I'm no psychologist, but this appears to be a projection of  UW-Madison 's self-image onto those it thinks of as the enemy. The truth is poison to UW-Madison . UW-Madison has destroyed large many records regarding their experiments on animals to keep them out of the public eye. They apparently don't want the public to be able to become informed. Even here, when UW-Madison says that they prefer people make their judgments with a fuller understanding of the research, why didn't they provide a link to the approved protocol? Why not encourage people to read it themselves? Here's a link to the protocol; it is available to the public only because UW-Madison's critics think the facts matter.

UW-Madison: This is not a repeat of experiments UW–Madison psychology professor Harry Harlow conducted as many as five decades ago, some of which subjected animals to extreme stress and isolation.

This is a half truth. Harlow did conduct experiments similar to these, sans any claim of some possible new drug emerging from it. He reported on the behavior of monkeys raised in nearly identical ways: pulled from their mothers at birth, put alone into a cage until able to self-regulate their body temperature, and then put with another infant the same age. He published photographs of them clinging to each other.

UW-Madison: The methods for the modern work were selected specifically because they can reliably create mild to moderate symptoms of anxiety in the monkeys. They were chosen to minimize discomfort for the animals, and to minimize the number of animals required to provide researchers with answers to their questions.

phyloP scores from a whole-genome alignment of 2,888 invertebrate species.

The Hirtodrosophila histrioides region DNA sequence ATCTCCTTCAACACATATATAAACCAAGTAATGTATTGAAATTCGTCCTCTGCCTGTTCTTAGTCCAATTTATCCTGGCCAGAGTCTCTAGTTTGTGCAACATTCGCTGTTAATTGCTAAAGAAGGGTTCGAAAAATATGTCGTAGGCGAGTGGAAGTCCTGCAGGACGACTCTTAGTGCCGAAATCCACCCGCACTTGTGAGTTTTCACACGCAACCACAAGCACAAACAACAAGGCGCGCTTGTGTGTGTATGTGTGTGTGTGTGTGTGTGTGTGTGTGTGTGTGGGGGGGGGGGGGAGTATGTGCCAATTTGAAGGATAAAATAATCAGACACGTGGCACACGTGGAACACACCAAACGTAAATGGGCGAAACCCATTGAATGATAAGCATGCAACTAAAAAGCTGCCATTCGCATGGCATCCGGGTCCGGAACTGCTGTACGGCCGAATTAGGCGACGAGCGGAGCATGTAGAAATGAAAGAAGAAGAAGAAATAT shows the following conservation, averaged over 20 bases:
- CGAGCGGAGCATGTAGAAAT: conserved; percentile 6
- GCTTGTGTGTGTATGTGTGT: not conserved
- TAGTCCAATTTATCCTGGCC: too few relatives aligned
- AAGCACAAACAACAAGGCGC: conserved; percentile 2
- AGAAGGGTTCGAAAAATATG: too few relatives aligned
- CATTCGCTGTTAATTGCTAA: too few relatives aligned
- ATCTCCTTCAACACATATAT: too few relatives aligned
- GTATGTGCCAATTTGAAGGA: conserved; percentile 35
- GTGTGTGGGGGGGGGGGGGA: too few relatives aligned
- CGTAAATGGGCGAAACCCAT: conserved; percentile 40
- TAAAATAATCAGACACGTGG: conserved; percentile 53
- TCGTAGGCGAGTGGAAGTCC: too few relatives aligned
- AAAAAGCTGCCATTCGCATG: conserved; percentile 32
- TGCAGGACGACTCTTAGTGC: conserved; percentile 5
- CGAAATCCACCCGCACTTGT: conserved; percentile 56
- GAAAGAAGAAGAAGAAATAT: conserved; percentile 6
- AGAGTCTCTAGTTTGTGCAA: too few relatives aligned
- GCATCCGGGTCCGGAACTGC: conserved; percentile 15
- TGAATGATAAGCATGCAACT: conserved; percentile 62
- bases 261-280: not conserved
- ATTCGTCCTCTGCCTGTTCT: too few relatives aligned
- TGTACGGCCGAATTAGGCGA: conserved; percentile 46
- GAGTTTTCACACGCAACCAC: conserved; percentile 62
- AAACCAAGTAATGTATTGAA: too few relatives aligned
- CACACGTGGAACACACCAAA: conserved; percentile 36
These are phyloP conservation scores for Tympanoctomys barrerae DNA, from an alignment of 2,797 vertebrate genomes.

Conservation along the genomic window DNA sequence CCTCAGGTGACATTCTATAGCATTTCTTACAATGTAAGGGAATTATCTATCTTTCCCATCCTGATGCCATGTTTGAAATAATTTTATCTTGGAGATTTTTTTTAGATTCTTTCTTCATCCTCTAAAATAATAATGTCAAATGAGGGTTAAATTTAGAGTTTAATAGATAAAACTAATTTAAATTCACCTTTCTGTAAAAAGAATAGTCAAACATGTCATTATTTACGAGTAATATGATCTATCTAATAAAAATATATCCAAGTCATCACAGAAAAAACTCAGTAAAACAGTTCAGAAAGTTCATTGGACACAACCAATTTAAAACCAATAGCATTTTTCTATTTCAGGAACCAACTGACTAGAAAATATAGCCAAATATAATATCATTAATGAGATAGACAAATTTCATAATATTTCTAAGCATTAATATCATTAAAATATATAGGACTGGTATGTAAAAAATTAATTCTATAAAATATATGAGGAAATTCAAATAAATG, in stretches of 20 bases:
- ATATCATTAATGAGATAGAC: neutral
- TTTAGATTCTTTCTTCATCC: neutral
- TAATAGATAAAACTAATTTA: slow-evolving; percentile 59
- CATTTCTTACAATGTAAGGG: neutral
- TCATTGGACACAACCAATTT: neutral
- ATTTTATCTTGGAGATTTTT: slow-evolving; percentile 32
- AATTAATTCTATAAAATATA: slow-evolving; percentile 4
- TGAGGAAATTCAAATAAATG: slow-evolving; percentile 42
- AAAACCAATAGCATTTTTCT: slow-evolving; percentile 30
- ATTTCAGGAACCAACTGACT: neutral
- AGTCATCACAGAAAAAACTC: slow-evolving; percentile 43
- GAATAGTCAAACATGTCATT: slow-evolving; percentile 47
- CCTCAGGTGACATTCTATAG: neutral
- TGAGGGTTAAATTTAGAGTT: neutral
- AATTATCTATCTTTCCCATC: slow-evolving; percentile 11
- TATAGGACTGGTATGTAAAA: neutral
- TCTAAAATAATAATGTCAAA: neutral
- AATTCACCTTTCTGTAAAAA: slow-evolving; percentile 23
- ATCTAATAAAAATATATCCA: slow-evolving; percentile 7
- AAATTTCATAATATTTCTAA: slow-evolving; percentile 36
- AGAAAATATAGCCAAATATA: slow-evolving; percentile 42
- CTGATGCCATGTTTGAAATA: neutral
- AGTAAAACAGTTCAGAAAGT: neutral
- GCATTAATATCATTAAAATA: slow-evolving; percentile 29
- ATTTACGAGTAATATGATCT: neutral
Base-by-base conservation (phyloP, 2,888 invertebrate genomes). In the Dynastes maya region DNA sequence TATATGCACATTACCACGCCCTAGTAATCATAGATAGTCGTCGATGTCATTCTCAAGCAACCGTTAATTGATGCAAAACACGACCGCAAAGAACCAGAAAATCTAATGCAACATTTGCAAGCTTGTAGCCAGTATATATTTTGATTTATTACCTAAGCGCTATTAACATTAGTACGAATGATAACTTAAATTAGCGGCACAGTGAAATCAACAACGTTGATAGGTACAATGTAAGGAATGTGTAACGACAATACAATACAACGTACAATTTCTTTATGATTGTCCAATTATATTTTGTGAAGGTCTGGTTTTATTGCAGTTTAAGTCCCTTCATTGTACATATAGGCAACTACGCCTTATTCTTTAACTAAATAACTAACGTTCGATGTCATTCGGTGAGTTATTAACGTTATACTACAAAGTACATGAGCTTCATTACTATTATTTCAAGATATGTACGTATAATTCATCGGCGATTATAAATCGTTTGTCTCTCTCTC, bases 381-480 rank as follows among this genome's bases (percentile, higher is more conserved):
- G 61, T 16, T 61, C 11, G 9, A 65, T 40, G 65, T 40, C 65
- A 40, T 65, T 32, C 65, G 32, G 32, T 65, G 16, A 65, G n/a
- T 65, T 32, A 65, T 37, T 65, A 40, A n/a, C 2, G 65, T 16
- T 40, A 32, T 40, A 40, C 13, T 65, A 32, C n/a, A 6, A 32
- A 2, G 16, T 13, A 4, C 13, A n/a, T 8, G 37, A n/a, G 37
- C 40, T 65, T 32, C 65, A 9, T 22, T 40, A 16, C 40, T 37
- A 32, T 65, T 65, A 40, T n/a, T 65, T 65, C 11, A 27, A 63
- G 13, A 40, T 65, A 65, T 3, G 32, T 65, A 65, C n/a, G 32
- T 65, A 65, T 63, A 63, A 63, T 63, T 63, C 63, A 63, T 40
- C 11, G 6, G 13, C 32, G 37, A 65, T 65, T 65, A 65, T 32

And those questions are? They don't say, in spite of their stated desire that people have a fuller understanding of the research. This is the question: what patentable gene sequence might be a precursor to some part of some neurochemical pathway associated with some form of mental illness? That really is it. All their other claims are just window dressing.

As far as the reliable creation of mild to moderate anxiety, that's not really what they are doing. No one seeing human children behaving as Kalin expects the young monkeys will behave would describe them as being mild to moderately anxious. In fact, the American Psychological Association says that mild to moderate anxiety in humans can be helpful. They say that that's what we feel "When you're driving in heavy traffic or struggling to meet a deadline."

The idea that the feelings I have in heavy traffic are very much like what infant monkeys raised first in solitary confinement and then with a similarly traumatized male infant in a small cage, is ludicrous. The American Psychological Association goes on to give examples of genuine anxiety disorders and notes that: "Fortunately, there is effective treatment for anxiety disorders."  More evidence that the university isn't accurately describing Kalin's project.

UW-Madison: There is no “solitary confinement.” The animals live in cages with other monkeys of their own age, a method of care called peer rearing. This method is often used when mothers reject their infant monkeys, which happens regularly in situations from nature to zoos to clinical nurseries with first-time mothers or following caesarean-section births.